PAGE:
BOSTON — Neither Chris Harmon of Portland nor Christine Hein of North Yarmouth ran the times they had hoped Monday during an unusually warm Boston Marathon, but each smiled broadly after reaching the finish line on Boylston Street.

Harmon, 29, turned in the fastest time of any man from Maine for the second year in a row. But at two hours, 43 minutes and 57 seconds he was more than five minutes slower than his 2016 performance, in large part because of a lingering flu bug coupled with temperatures in the low 70s.

“This is such a great race that just finishing, that’s the goal,” Harmon said. “When I died on the hills, all I said was, ‘I don’t care how I finish, I’m just going to finish.’”

Harmon placed 267 among all men and was among 10 Maine runners to break three hours of the 193 who started the race in Hopkinton.

Hein, 42, was the only Maine woman to break three hours. She covered the 26.2-mile course in 2:55.28 to place 53rd among all women and – for a frustrating third year in a row – sixth among female masters.

The top five masters receive prize money.

“I’m sick of it!” she said with mock disgust. “Fifth wins a thousand dollars.”

Hein was one of three Mainers invited into the women’s elite field, which took off at 9:32 a.m. – 28 minutes ahead of the first wave. Sheri Piers of Falmouth and Kristin Barry of Scarborough, respectively the past two top finishers from Maine, both decided not to run after encountering setbacks in training.

That left Hein to uphold Maine strong tradition of women at Boston that began with Joan Benoit Samuelson and continued with Emily LeVan, Piers, Barry and Falmouth’s Mary Pardi.

“Where did everybody go?” Hein said. “No Sheri, no Kristin, and no Mary. Although I saw Mary (on the sidelines) at Mile 19 and got a good smile from her.”

Hein struggled in the hills of Newton and slowed considerably over the final three miles. Repeating the names of her children and husband, she said, lifted her spirits and pulled her through.

And when the men’s leaders, with all their accompanying hoopla, overtook her on the second hill in Newton?

“It’s such a rush,” she said. “You’re like, ‘I’m not hurting’ when you watch what they’re doing. It was a nice little pick-me-up because you know, when you think you might be on television, you kind of have to look not terrible.”

The second Maine woman was former University of Maine basketball player Tracy Guerrette, 36, of Saint Agatha. She finished in 3:05:02, good for 148th among all women.

The second Maine man was Robert Ashby, 48, of Brunswick, who completed his ninth Boston in 2:46:22.

“I’m not a heat runner, so it was tough for me,” he said. “But it was a good run. Boy, it’s nice having the large crowds on the sidelines. I just ran the Hyannis Marathon six weeks ago and you’re kind of out there by yourself. There’s a big difference running this one.”

Stefan Sandreuter, a 2016 Colby College and 2012 Greely High graduate from North Yarmouth, had never been in Boston on Patriots Day. Because of the heat, he dialed back thoughts of a sub-2:40 marathon and made it through in 2:51:23.

“Going over Heartbreak Hill was a lot of fun,” he said. “That might sound a little weird, but I like the hills. Colby has a lot of hills. Greely had a lot of hills. I’m used to that, and the crowds along there were great.”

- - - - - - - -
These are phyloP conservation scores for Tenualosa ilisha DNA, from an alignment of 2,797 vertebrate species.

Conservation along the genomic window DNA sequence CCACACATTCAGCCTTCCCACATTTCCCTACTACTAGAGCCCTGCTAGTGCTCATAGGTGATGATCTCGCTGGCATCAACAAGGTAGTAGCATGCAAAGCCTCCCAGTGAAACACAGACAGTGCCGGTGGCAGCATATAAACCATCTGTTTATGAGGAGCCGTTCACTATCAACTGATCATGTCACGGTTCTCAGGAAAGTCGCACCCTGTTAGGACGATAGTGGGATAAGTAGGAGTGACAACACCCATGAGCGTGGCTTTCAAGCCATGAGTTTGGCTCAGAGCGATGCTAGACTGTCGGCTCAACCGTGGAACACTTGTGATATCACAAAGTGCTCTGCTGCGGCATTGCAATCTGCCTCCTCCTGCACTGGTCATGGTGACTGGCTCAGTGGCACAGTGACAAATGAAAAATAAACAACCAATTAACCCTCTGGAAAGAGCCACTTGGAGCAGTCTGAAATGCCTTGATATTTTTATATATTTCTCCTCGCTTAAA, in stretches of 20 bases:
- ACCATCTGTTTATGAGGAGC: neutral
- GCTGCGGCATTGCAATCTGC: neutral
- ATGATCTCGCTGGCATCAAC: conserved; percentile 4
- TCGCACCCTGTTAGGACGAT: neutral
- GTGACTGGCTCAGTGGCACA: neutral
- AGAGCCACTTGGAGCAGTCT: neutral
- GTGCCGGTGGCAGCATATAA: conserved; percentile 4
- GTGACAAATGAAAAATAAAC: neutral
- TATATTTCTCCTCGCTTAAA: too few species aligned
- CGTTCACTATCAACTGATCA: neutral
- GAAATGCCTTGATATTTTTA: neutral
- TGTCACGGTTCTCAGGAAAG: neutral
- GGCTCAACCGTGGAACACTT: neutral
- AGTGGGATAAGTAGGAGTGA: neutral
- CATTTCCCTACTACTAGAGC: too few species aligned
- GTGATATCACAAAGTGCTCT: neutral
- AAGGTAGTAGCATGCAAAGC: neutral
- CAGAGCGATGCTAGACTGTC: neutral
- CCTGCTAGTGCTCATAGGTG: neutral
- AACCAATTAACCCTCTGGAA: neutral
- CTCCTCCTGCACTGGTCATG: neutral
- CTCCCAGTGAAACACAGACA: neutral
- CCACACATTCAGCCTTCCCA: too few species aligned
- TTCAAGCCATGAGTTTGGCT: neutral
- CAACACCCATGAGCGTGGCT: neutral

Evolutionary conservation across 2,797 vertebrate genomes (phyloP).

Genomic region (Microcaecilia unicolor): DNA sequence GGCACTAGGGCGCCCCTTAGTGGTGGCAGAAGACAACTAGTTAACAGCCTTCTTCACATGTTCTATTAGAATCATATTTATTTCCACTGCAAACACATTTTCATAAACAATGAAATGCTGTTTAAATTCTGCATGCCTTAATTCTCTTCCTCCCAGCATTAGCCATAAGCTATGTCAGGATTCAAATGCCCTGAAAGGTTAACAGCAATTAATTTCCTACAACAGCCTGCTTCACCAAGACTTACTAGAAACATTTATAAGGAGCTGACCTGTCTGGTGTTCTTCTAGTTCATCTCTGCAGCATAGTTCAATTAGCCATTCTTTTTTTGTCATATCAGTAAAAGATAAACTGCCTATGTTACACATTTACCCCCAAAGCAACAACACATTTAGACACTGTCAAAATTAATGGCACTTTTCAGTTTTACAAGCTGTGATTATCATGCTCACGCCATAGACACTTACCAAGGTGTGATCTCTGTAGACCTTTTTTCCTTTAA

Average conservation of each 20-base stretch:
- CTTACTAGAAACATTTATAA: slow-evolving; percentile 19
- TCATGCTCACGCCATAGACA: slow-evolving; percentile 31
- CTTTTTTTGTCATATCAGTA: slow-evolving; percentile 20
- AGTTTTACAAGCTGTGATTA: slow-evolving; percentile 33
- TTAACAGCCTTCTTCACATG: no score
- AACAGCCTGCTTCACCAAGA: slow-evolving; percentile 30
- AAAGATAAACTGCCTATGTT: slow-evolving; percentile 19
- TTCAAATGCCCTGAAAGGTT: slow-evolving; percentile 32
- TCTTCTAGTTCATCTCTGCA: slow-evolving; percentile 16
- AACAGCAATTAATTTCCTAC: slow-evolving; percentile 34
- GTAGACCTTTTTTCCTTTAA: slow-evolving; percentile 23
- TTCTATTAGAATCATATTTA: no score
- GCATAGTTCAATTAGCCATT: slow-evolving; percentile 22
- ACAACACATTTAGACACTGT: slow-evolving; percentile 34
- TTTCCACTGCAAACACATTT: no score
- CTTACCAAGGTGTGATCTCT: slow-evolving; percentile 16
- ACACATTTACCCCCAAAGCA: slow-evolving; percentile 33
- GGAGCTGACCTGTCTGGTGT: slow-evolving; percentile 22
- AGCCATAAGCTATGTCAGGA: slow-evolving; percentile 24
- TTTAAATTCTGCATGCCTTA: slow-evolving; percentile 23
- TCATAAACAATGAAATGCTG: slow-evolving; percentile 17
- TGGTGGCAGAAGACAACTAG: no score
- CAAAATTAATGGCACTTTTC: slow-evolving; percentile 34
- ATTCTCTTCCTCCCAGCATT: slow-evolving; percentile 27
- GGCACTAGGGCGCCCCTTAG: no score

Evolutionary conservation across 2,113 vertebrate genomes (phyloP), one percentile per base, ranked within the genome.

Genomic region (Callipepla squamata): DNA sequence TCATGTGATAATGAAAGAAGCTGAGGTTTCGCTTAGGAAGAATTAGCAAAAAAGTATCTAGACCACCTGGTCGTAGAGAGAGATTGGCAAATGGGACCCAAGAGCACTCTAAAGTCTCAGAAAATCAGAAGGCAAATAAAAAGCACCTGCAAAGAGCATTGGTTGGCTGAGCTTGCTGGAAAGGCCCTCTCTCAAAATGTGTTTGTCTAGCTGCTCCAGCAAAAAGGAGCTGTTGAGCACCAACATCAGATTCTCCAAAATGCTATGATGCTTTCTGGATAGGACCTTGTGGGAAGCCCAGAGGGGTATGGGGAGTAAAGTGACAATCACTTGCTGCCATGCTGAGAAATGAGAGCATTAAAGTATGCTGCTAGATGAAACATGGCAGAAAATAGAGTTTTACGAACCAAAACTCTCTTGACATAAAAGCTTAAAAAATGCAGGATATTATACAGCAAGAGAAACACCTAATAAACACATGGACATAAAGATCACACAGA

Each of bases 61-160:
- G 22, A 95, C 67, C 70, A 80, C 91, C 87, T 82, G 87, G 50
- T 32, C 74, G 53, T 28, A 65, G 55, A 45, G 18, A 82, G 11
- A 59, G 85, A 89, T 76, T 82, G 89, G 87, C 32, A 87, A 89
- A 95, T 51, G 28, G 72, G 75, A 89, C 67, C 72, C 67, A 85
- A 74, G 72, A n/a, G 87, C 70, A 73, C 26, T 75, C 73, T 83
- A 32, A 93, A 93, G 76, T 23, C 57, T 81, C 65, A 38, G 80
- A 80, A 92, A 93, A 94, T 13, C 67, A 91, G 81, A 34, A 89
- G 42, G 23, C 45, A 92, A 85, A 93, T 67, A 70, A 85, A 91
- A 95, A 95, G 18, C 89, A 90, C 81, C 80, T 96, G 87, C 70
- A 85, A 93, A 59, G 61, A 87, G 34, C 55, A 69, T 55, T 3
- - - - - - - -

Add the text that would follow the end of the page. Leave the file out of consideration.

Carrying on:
Adam Goode, 33, of Bangor started back in the first wave’s fifth corral to help pace some pals who hoped to break three hours. They stayed together until the halfway mark, when Goode maintained his pace and finished in 2:58:43.

He said bobbing and weaving through the crowd of runners, particularly at water stops, was a new experience for someone used to starting among runners who are faster.

“When you’re in the front, it’s like playing a cover set in a bar band, it’s awesome,” he said. “When you’re in the fifth corral, it’s like you’re at a Springsteen concert as one of the fans. Just seeing that is a totally different perspective.”

Joan Benoit Samuelson, Maine’s 1984 Olympic gold medalist, didn’t run Boston on Monday because her next marathon will be at Sugarloaf next month, marking her first marathon on native soil. She’s doing it along with Michael Westphal of Great Cranberry Isle. Last April, Westphal completed Boston for the first time in 30 years, despite being diagnosed with Parkinson’s disease in 2006.

“Michael, I’ve never run a marathon in Maine,” Samuelson told Westphal after he reached Copley Square last year. “When I do, it’s going to be with you.”

The fact that both will turn 60 this year and that Westphal’s sister, also named Joan, was one of Samuelson’s biggest rivals in high school further intrigued Samuelson. She is running to raise both awareness of Parkinson’s and money for the Michael J. Fox Foundation, a nonprofit funder of Parkinson’s drug development.

Kathrine Switzer, center, the first official woman entrant in the Boston Marathon 50 years ago, wears the same bib number after finishing the marathon on Monday in Boston. With Switzer are her husband, Roger Robinson, and Joann Flaminio of the Boston Athletic Association. Associated Press/Elise Amendola

Kathrine Switzer, running on the 50th anniversary of her seminal race in 1967 as the first woman to officially complete Boston, crossed the line in 4:44:31 Monday afternoon. She wore the same bib number – 261 – an official tried without success to rip from her half a century ago, and finished within 25 minutes of her ’67 time despite walking through every water stop and stopping for eight interviews along the way.

The Boston Athletic Association announced it will retire Switzer’s number Tuesday in honor of her place in history both for the race and for the advancement of women’s rights.

Glenn Jordan can be contacted at 791-6425 or

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